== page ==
I am booted into rescue mode after inserting the DVD. OS is CentOS 6.7 64

I've tried

cd /mnt/sysimage
chroot /mnt/sysimage
service sshd restart

which gave back service command not found.

What do I do next?

  • 2
    Why are you trying to do this? Could you just run /usr/sbin/sshd without the service trappings? – Eric Renouf Aug 23 '15 at 0:19
  • Also, do you have networking setup? – Eric Renouf Aug 23 '15 at 0:19
  • Yes network is setup and pinging. There is no /usr/sbin/sshd – Teddy291 Aug 23 '15 at 0:28
  • That also isn't in the chroot under /mnt/sysimage? – Eric Renouf Aug 23 '15 at 0:29
  • Correct (chara limit) – Teddy291 Aug 23 '15 at 0:37

I tried to do same thing with CentOS 7.2 to save some files. I booted into rescue mode after inserting the DVD and open the shell.

First I configure network with nmtui than I started ssh service without getting #bash:

#sh-4.2:service sshd start

and it started. But couldn't reach my files from shell and I get bash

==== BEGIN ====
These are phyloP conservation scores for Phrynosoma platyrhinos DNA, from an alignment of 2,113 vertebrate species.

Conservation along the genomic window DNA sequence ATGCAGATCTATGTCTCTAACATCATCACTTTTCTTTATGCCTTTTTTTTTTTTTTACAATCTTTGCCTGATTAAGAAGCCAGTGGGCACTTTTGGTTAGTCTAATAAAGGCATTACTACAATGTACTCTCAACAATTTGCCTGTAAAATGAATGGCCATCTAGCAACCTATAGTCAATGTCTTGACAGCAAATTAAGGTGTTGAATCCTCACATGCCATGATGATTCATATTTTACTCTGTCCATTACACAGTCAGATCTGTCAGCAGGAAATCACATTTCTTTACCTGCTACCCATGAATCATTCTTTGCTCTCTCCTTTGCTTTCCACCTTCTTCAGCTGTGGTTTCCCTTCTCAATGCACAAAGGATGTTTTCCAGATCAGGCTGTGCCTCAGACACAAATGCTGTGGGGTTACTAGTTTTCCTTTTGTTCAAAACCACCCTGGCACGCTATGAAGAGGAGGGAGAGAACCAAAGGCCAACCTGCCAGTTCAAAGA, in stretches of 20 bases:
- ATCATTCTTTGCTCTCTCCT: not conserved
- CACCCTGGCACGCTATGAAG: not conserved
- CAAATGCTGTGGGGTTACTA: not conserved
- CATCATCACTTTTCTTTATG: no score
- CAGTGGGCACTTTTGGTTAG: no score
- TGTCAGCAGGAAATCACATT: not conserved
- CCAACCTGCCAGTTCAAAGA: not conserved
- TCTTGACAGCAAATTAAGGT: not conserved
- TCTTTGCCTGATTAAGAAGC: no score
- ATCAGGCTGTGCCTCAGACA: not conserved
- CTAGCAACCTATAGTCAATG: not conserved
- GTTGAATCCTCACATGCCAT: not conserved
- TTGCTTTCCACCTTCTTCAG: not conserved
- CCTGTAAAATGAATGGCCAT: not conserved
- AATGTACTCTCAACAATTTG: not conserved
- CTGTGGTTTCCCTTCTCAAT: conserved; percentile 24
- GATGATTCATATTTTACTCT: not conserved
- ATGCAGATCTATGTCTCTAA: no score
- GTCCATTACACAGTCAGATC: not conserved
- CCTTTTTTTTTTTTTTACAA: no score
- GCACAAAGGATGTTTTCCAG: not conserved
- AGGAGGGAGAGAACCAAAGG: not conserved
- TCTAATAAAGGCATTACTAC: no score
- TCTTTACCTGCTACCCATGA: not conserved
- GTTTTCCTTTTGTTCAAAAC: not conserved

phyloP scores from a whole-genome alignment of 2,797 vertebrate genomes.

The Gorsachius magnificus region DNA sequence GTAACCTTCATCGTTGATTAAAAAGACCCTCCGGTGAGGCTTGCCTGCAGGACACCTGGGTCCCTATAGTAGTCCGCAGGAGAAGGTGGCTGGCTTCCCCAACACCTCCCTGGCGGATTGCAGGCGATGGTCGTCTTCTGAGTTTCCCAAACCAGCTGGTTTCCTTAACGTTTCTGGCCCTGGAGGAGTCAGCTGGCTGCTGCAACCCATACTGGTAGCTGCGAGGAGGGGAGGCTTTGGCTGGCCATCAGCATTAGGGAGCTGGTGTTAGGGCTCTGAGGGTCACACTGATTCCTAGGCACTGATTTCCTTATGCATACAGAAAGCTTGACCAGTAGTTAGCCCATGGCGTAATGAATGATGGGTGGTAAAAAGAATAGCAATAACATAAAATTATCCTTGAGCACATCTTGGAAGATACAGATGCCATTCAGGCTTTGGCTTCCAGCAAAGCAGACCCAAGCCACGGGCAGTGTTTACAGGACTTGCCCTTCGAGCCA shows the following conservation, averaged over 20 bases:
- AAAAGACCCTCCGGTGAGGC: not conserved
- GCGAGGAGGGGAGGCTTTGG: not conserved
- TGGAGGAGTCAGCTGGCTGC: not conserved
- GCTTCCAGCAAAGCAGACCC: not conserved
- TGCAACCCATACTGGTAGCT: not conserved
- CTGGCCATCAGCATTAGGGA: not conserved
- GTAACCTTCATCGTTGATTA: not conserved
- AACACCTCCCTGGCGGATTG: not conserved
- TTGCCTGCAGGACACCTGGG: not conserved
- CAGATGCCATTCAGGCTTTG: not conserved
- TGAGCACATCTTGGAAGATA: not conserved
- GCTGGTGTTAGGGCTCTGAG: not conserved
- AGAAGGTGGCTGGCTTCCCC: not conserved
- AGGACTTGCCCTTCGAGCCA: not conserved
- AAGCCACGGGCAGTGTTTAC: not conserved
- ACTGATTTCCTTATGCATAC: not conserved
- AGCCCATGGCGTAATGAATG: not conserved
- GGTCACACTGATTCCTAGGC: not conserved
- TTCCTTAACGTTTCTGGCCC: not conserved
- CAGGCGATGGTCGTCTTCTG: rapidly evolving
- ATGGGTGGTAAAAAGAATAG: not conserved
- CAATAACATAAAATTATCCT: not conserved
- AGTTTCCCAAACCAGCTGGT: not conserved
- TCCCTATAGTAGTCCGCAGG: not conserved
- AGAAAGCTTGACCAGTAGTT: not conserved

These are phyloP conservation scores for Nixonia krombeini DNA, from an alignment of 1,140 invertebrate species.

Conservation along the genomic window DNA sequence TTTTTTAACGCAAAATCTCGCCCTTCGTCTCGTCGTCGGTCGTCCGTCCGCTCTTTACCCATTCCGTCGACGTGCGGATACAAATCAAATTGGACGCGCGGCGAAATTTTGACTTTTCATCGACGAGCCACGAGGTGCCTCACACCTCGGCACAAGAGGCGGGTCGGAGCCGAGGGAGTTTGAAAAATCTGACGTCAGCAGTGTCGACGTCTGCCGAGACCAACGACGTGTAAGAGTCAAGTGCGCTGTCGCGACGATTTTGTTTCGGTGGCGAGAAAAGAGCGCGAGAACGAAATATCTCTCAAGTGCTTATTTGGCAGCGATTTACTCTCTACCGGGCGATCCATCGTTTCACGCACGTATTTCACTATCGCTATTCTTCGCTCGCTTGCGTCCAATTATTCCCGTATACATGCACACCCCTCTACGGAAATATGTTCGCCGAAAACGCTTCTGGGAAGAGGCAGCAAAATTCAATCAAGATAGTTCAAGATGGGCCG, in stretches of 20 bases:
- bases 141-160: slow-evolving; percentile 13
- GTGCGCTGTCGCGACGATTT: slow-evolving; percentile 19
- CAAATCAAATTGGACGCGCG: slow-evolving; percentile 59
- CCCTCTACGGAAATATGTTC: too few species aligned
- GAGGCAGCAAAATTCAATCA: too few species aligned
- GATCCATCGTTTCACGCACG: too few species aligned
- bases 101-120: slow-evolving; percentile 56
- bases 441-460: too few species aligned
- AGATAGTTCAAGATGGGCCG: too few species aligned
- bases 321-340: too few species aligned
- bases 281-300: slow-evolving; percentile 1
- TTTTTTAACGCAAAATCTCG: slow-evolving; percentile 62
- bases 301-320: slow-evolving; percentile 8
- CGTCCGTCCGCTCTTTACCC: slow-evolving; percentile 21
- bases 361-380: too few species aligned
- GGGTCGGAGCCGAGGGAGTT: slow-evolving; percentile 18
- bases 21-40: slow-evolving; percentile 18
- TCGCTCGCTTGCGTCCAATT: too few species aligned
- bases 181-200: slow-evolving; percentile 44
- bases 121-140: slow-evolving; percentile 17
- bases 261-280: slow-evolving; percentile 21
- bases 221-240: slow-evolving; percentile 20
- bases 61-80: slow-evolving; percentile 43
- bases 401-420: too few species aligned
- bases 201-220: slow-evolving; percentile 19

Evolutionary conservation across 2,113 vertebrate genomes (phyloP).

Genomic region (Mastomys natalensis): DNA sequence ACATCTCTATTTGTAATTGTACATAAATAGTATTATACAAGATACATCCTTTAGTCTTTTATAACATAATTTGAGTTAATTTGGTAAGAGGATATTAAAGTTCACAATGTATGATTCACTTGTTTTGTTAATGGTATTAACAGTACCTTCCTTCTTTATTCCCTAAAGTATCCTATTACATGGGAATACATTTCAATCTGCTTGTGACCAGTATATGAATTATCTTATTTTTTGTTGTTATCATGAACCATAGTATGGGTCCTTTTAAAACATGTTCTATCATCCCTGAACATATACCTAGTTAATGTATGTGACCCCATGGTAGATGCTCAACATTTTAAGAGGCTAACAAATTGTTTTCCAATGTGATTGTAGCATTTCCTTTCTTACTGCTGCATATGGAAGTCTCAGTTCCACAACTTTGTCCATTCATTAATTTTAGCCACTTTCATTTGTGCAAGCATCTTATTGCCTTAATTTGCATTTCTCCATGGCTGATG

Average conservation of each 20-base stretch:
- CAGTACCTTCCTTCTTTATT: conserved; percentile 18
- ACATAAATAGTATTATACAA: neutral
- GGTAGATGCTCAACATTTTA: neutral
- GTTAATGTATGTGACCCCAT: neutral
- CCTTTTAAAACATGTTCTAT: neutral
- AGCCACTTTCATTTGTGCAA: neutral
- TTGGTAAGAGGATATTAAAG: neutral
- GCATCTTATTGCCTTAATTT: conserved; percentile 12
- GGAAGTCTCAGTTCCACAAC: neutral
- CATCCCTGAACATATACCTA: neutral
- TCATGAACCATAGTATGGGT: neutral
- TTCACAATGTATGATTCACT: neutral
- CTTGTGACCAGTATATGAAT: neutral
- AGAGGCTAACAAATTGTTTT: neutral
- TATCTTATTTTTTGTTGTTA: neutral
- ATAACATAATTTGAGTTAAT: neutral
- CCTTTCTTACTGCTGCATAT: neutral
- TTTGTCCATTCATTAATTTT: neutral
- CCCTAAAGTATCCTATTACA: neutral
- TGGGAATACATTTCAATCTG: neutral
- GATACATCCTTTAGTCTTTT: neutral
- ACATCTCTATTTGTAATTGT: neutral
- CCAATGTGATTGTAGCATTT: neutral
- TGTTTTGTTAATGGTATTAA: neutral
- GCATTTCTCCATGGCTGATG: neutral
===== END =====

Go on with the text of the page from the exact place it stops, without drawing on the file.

#sh-4.2:chroot /mnt/sysimage
#bash:cd 'myfiles'
#bash:scp /* user@IPADDRESS:/path

This worked just fine. I tried to start ssh service and it didn't work. Do it with shell.

| improve this answer | |

In CentOS 7/RHEL 7 if rescue mode mounts your CentOS/RHEL/Fedora under /mnt/sysimage succesfully, then systemctl start sshd.service will not work in chroot (it detect chroot). You have to run SSHD manually with full path:

chroot /mnt/sysimage

If rescue mode does not detect your system properly, you have to mount all needed stuff to chroot environment by hand:

mount <your_root_device> /mnt/sysimage
mount -o bind /dev /mnt/sysimage/dev
mount -o bind /dev/pts /mnt/sysimage/pts
mount -o bind /proc /mnt/sysimage/proc
mount -o bind /sys /mnt/sysimage/sys

Then chroot and run SSHD like above. Rescue mode does not have own SSHD, you have to use the one from chroot. Don't forget to configure network interface (by nm-tui, ifconfig or ip) and default route (route or ip). This could be done in chroot too by ifup <interface> or /etc/init.d/network start and maybe by systemctl start NetworkManager.

| improve this answer | |

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